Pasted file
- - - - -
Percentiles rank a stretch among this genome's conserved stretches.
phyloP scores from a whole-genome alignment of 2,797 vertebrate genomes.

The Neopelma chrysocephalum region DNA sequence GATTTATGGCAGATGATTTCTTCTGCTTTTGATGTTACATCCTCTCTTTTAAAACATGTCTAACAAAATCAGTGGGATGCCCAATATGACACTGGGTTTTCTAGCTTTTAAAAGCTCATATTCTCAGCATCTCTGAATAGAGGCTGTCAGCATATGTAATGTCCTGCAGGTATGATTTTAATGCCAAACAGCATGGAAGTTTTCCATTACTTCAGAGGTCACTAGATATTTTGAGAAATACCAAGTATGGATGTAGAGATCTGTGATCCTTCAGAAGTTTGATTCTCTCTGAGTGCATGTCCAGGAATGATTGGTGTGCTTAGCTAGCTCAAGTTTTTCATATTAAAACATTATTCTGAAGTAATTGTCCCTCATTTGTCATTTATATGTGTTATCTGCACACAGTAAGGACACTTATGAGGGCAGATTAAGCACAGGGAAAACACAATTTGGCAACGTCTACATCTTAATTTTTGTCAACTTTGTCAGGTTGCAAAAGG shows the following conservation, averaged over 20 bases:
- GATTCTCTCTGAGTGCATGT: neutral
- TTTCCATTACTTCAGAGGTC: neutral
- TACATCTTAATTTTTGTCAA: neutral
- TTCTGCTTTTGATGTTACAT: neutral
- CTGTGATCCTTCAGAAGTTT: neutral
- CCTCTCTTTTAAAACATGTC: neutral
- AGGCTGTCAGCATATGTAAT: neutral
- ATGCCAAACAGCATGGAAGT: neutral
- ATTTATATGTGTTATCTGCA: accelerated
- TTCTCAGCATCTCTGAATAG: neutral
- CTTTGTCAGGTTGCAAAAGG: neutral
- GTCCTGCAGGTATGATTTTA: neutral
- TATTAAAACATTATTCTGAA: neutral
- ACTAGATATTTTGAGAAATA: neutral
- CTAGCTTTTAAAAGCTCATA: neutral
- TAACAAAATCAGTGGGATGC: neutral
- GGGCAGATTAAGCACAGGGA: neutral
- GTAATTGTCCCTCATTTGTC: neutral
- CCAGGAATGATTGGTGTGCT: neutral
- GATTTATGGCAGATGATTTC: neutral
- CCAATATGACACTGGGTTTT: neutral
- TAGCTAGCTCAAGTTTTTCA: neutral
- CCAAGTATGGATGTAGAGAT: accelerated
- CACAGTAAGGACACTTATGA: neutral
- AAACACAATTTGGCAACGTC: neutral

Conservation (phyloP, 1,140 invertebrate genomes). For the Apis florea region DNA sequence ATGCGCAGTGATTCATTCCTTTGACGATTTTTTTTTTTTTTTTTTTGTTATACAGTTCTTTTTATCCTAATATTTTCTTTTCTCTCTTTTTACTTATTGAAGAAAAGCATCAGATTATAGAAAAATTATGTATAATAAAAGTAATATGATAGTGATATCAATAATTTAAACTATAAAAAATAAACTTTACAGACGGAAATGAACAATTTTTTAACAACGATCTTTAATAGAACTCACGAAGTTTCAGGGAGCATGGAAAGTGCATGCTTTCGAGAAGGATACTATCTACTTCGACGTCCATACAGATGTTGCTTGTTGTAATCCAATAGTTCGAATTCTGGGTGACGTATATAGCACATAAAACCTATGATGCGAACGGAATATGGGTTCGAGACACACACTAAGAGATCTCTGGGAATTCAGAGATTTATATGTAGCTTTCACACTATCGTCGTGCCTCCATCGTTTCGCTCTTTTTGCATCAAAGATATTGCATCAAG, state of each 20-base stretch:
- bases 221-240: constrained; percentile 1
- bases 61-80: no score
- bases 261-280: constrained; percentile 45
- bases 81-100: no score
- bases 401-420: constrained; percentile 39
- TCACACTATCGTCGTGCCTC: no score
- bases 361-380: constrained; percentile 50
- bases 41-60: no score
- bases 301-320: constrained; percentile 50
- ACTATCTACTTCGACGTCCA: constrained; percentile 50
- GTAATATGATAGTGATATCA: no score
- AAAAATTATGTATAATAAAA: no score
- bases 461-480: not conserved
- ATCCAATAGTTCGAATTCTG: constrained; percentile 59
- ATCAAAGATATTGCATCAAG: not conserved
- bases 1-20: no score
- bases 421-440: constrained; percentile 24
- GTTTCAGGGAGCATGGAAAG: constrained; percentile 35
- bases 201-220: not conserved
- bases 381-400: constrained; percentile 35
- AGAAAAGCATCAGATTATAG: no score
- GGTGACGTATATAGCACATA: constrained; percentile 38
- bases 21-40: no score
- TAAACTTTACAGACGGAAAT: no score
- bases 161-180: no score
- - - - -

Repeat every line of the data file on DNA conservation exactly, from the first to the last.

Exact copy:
Percentiles rank a stretch among this genome's conserved stretches.
phyloP scores from a whole-genome alignment of 2,797 vertebrate genomes.

The Neopelma chrysocephalum region DNA sequence GATTTATGGCAGATGATTTCTTCTGCTTTTGATGTTACATCCTCTCTTTTAAAACATGTCTAACAAAATCAGTGGGATGCCCAATATGACACTGGGTTTTCTAGCTTTTAAAAGCTCATATTCTCAGCATCTCTGAATAGAGGCTGTCAGCATATGTAATGTCCTGCAGGTATGATTTTAATGCCAAACAGCATGGAAGTTTTCCATTACTTCAGAGGTCACTAGATATTTTGAGAAATACCAAGTATGGATGTAGAGATCTGTGATCCTTCAGAAGTTTGATTCTCTCTGAGTGCATGTCCAGGAATGATTGGTGTGCTTAGCTAGCTCAAGTTTTTCATATTAAAACATTATTCTGAAGTAATTGTCCCTCATTTGTCATTTATATGTGTTATCTGCACACAGTAAGGACACTTATGAGGGCAGATTAAGCACAGGGAAAACACAATTTGGCAACGTCTACATCTTAATTTTTGTCAACTTTGTCAGGTTGCAAAAGG shows the following conservation, averaged over 20 bases:
- GATTCTCTCTGAGTGCATGT: neutral
- TTTCCATTACTTCAGAGGTC: neutral
- TACATCTTAATTTTTGTCAA: neutral
- TTCTGCTTTTGATGTTACAT: neutral
- CTGTGATCCTTCAGAAGTTT: neutral
- CCTCTCTTTTAAAACATGTC: neutral
- AGGCTGTCAGCATATGTAAT: neutral
- ATGCCAAACAGCATGGAAGT: neutral
- ATTTATATGTGTTATCTGCA: accelerated
- TTCTCAGCATCTCTGAATAG: neutral
- CTTTGTCAGGTTGCAAAAGG: neutral
- GTCCTGCAGGTATGATTTTA: neutral
- TATTAAAACATTATTCTGAA: neutral
- ACTAGATATTTTGAGAAATA: neutral
- CTAGCTTTTAAAAGCTCATA: neutral
- TAACAAAATCAGTGGGATGC: neutral
- GGGCAGATTAAGCACAGGGA: neutral
- GTAATTGTCCCTCATTTGTC: neutral
- CCAGGAATGATTGGTGTGCT: neutral
- GATTTATGGCAGATGATTTC: neutral
- CCAATATGACACTGGGTTTT: neutral
- TAGCTAGCTCAAGTTTTTCA: neutral
- CCAAGTATGGATGTAGAGAT: accelerated
- CACAGTAAGGACACTTATGA: neutral
- AAACACAATTTGGCAACGTC: neutral

Conservation (phyloP, 1,140 invertebrate genomes). For the Apis florea region DNA sequence ATGCGCAGTGATTCATTCCTTTGACGATTTTTTTTTTTTTTTTTTTGTTATACAGTTCTTTTTATCCTAATATTTTCTTTTCTCTCTTTTTACTTATTGAAGAAAAGCATCAGATTATAGAAAAATTATGTATAATAAAAGTAATATGATAGTGATATCAATAATTTAAACTATAAAAAATAAACTTTACAGACGGAAATGAACAATTTTTTAACAACGATCTTTAATAGAACTCACGAAGTTTCAGGGAGCATGGAAAGTGCATGCTTTCGAGAAGGATACTATCTACTTCGACGTCCATACAGATGTTGCTTGTTGTAATCCAATAGTTCGAATTCTGGGTGACGTATATAGCACATAAAACCTATGATGCGAACGGAATATGGGTTCGAGACACACACTAAGAGATCTCTGGGAATTCAGAGATTTATATGTAGCTTTCACACTATCGTCGTGCCTCCATCGTTTCGCTCTTTTTGCATCAAAGATATTGCATCAAG, state of each 20-base stretch:
- bases 221-240: constrained; percentile 1
- bases 61-80: no score
- bases 261-280: constrained; percentile 45
- bases 81-100: no score
- bases 401-420: constrained; percentile 39
- TCACACTATCGTCGTGCCTC: no score
- bases 361-380: constrained; percentile 50
- bases 41-60: no score
- bases 301-320: constrained; percentile 50
- ACTATCTACTTCGACGTCCA: constrained; percentile 50
- GTAATATGATAGTGATATCA: no score
- AAAAATTATGTATAATAAAA: no score
- bases 461-480: not conserved
- ATCCAATAGTTCGAATTCTG: constrained; percentile 59
- ATCAAAGATATTGCATCAAG: not conserved
- bases 1-20: no score
- bases 421-440: constrained; percentile 24
- GTTTCAGGGAGCATGGAAAG: constrained; percentile 35
- bases 201-220: not conserved
- bases 381-400: constrained; percentile 35
- AGAAAAGCATCAGATTATAG: no score
- GGTGACGTATATAGCACATA: constrained; percentile 38
- bases 21-40: no score
- TAAACTTTACAGACGGAAAT: no score
- bases 161-180: no score